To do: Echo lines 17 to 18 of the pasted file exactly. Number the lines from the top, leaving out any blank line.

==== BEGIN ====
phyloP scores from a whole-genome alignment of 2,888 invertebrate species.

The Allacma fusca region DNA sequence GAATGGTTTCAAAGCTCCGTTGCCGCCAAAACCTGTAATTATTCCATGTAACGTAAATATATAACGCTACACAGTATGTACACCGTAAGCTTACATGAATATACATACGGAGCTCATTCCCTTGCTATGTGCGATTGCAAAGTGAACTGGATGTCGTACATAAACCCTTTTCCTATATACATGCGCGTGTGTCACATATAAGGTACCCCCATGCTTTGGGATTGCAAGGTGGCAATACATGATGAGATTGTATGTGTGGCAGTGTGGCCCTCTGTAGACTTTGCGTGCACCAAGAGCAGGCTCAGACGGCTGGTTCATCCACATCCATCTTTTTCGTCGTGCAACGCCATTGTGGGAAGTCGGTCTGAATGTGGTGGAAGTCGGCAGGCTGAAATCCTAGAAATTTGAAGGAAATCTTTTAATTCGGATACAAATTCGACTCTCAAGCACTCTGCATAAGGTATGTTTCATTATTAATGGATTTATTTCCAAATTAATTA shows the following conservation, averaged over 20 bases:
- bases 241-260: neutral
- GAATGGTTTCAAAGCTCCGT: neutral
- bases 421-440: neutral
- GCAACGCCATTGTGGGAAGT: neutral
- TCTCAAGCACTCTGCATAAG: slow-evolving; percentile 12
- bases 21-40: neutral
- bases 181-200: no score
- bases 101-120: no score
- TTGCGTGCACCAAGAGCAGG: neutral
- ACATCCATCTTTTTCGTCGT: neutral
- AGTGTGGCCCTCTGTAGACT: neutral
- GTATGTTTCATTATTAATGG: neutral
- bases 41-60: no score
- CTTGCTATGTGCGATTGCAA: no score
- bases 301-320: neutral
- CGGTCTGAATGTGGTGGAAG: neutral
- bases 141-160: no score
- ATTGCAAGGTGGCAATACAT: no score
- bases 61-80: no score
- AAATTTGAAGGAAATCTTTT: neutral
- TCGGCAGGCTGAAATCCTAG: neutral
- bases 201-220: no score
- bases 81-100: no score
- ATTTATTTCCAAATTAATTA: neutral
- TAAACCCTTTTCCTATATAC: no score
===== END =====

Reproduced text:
- bases 301-320: neutral
- CGGTCTGAATGTGGTGGAAG: neutral